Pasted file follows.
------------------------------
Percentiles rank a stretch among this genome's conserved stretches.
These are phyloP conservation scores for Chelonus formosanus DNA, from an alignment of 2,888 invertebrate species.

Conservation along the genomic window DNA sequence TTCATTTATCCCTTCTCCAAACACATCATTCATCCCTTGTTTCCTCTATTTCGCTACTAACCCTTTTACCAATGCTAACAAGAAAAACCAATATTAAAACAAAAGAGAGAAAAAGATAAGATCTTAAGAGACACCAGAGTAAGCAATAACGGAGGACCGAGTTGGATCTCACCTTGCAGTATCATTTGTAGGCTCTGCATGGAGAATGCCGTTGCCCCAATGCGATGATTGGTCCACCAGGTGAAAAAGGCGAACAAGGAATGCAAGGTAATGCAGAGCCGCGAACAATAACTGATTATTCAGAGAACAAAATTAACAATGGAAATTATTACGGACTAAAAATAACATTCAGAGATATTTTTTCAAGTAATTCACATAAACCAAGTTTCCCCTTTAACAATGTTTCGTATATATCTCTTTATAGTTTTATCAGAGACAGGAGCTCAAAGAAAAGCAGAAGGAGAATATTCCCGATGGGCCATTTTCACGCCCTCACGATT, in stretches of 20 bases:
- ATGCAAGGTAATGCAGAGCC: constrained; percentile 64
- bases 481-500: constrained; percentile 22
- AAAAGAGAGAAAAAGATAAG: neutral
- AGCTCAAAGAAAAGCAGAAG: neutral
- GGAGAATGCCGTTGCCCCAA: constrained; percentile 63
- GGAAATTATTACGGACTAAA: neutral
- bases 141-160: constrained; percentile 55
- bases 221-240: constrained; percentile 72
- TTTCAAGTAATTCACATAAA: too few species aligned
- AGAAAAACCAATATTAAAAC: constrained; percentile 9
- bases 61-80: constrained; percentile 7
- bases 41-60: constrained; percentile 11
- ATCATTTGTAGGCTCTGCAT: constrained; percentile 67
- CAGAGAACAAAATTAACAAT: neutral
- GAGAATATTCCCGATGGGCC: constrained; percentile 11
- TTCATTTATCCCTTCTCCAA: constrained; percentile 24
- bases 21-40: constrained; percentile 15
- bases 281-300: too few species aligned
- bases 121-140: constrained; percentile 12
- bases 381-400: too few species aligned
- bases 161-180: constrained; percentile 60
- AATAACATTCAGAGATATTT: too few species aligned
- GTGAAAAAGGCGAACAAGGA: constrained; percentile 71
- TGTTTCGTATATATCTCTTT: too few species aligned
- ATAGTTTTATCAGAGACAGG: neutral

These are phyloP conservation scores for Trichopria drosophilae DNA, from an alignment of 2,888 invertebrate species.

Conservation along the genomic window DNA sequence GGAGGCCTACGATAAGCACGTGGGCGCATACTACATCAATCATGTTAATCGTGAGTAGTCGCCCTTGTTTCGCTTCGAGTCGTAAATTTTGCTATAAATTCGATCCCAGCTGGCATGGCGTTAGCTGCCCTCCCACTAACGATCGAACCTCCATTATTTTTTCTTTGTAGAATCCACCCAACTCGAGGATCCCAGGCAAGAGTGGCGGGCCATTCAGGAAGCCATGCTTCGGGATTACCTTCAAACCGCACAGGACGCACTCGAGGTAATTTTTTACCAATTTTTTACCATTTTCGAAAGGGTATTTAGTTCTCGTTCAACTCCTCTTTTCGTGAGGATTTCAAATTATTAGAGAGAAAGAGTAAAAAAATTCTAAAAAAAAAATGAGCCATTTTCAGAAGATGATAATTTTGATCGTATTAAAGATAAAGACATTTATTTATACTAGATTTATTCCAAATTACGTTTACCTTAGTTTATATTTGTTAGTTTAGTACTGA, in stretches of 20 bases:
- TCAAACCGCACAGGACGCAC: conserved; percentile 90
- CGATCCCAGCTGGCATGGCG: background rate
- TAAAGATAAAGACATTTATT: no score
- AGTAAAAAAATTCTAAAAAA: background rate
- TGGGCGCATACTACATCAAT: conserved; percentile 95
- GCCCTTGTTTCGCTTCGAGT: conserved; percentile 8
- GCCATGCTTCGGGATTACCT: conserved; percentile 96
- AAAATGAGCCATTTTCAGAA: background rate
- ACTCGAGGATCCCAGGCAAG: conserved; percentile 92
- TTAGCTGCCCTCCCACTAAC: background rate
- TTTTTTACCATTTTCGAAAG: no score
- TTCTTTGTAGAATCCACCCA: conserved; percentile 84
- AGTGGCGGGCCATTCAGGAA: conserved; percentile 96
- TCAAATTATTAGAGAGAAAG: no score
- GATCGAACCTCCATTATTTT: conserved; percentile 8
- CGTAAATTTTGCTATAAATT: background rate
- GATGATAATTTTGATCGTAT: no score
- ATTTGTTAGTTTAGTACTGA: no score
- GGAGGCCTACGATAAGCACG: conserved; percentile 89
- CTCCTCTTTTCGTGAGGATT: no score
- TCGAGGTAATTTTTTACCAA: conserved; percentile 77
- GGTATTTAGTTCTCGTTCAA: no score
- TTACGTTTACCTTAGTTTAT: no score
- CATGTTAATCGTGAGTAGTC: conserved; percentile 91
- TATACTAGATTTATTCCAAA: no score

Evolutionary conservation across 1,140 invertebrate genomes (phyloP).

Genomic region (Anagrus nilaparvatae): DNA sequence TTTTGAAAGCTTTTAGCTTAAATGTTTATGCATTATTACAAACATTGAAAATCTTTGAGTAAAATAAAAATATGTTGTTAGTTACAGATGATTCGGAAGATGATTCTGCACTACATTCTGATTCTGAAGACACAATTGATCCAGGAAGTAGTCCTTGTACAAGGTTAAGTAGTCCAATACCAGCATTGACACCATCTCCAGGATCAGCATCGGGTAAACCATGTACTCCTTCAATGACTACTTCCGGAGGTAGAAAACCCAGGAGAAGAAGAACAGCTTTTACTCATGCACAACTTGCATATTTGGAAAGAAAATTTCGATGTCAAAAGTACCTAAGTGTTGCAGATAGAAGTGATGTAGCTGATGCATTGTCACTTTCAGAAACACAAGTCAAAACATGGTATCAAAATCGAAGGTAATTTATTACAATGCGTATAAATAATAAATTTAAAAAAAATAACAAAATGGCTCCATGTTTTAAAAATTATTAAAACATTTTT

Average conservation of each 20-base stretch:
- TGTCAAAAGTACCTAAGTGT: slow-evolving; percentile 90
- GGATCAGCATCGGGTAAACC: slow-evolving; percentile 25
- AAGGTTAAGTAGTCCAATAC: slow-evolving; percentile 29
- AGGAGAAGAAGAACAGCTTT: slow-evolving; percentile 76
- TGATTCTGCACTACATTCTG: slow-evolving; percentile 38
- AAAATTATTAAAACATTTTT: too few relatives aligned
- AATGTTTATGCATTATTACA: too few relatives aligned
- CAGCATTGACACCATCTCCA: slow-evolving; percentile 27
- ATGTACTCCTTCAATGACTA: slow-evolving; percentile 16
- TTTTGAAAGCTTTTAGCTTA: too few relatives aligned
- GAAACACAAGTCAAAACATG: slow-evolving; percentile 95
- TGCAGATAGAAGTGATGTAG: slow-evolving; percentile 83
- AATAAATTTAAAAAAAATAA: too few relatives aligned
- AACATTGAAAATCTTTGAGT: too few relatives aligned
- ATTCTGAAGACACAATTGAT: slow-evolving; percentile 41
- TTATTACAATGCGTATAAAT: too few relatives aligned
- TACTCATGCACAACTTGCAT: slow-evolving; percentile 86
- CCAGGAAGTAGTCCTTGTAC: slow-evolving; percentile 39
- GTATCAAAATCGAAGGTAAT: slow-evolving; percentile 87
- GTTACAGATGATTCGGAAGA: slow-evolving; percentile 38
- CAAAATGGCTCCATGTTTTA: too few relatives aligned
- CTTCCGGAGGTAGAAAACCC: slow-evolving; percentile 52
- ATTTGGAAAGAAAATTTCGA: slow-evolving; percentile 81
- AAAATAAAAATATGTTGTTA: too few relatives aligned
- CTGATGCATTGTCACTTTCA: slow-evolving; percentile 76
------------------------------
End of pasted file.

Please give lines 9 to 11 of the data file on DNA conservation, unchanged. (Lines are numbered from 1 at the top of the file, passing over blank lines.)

- GGAAATTATTACGGACTAAA: neutral
- bases 141-160: constrained; percentile 55
- bases 221-240: constrained; percentile 72